To perform a dumbbell row, stand next to a bench and place one knee on it. Bend at your waist while keeping your back straight. Hold a dumbbell in your hand on the side of the bench you are not kneeling on. Start the movement by pulling the dumbbell upward toward your rib cage. Visualize squeezing a piece of fruit in your armpit at the end of the movement. Avoid shrugging throughout the range of motion. Hold the position for about a second, then lower the dumbbell back to the starting position. Repeat for the target repetitions.
This exercise targets your shoulders, specifically the deltoids, but also activates your triceps and upper chest. It’s crucial for improving overhead strength and stability.
To perform an overhead dumbbell press, sit on a bench with back support, holding a dumbbell in each hand. Start with your arms bent, dumbbells at shoulder height, and palms facing forward. Push the dumbbells upward until your arms are fully extended above your head. Avoid shrugging throughout the range of motion. Hold the position for a second, then lower the dumbbells back to the starting position. Repeat for the target repetitions.
The forward lunge targets the quadriceps, glutes, hamstrings, and calves. This is a perfect exercise for developing lower-body strength and stability, improving balance, and enhancing functional movements.
To perform a forward lunge, stand tall with your hands on your hips, feet hip-width apart. Take a step forward with your right foot, keeping your torso upright. Bend your right knee to lower your body until your right thigh is parallel to the floor. Your left knee should be bent at about 90 degrees, hovering just above the floor. Rotate your left foot inward slightly as you lower your left knee for optimal biomechanics. Push through the full foot of your right foot to return to the starting position. Repeat for the target repetitions, then switch legs.
The deadlift is a powerful compound exercise that works a large number of muscles simultaneously, including the glutes, hamstrings, quadriceps, lower back, and traps. It’s a practical and functional exercise that improves strength in everyday tasks involving lifting and carrying objects.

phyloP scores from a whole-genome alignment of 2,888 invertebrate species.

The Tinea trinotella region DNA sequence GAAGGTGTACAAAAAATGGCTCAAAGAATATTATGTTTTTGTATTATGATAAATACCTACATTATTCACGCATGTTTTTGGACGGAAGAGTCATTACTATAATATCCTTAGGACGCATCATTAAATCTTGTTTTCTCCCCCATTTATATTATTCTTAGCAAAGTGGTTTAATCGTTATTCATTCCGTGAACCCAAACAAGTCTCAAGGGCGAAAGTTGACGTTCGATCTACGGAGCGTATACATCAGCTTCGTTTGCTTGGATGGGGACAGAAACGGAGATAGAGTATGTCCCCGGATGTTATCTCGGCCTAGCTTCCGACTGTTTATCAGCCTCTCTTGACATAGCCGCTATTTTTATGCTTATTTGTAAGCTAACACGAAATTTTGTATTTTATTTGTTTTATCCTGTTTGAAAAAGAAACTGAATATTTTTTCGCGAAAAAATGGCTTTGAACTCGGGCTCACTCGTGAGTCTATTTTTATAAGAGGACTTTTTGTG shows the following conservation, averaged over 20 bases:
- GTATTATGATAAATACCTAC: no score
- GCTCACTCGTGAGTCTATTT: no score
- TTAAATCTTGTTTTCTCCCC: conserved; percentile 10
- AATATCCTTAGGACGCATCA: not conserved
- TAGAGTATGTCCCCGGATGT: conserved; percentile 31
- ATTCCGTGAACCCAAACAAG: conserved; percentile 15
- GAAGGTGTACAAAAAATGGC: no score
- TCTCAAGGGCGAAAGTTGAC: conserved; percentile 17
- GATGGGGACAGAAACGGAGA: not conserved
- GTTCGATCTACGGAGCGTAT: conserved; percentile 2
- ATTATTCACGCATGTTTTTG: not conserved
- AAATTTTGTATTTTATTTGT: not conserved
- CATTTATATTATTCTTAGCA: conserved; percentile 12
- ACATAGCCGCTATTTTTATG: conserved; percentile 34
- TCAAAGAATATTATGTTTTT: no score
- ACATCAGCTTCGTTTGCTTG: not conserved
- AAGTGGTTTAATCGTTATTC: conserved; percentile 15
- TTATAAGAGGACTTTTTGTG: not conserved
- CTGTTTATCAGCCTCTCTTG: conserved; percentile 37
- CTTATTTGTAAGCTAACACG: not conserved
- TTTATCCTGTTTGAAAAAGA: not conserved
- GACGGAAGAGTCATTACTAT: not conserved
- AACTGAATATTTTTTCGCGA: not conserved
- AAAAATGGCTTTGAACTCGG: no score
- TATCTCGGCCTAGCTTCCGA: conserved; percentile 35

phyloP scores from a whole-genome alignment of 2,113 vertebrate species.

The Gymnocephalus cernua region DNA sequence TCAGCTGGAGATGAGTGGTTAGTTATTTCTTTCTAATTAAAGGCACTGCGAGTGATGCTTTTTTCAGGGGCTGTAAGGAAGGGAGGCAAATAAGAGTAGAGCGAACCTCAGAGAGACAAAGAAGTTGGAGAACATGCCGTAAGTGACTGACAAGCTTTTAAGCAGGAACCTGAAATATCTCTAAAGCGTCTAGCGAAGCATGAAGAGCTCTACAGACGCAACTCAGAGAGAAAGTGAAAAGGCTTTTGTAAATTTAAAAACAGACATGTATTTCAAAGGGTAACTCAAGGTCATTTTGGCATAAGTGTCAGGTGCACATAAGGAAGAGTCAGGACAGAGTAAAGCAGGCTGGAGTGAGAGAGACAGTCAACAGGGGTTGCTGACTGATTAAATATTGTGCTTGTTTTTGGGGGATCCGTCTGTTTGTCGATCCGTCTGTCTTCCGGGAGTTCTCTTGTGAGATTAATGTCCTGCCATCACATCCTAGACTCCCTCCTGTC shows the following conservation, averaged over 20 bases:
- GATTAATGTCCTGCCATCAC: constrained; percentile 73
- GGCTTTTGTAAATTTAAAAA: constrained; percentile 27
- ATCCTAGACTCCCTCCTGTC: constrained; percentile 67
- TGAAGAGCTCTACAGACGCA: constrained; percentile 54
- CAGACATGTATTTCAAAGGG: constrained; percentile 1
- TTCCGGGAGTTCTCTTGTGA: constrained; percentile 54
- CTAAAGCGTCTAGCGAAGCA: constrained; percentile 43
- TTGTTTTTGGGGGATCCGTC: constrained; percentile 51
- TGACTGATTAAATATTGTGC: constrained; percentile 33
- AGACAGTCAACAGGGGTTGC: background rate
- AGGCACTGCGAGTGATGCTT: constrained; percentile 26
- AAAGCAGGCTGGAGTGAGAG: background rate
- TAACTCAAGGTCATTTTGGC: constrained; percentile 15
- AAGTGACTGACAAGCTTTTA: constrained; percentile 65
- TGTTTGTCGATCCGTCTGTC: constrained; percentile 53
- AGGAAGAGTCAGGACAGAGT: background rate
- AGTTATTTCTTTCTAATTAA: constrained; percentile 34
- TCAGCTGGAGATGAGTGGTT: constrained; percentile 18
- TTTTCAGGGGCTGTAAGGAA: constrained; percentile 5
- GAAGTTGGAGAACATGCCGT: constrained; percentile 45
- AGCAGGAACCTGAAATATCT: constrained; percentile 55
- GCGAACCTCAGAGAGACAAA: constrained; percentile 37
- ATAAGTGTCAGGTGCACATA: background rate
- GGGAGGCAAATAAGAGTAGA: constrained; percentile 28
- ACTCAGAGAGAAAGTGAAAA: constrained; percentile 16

To perform a deadlift, stand with your feet hip-width apart, toes slightly turned out, in front of a barbell. Bend your hips and knees, push your buttocks back, and grasp the barbell with a firm grip, hands just outside your knees. Before you lift, brace your core. Keeping your chest up and your back straight, push through your full foot to stand up, lifting the bar. Once standing fully upright, lower the bar by pushing your hips back and bending your knees, maintaining a straight back throughout. Repeat for the target repetitions.
This list of the best strength exercises for men in their 40s wraps up with the dumbbell bicep curl. The bicep curl is an isolation exercise primarily targeting the bicep muscles, with secondary work on the brachialis and brachioradialis muscles. It helps in improving arm strength and enhancing the muscles’ visual appeal.
To perform a dumbbell bicep curl, stand tall with a dumbbell in each hand, arms fully extended, and palms facing forward. Keeping your elbows close to your body, curl the weights while contracting your biceps. Keep your upper arms stationary, only moving your forearms. Curl the weights until the dumbbells are at shoulder level. Squeeze your biceps at the top for about one second. Slowly lower the dumbbells back to the starting position. Repeat for the target repetitions.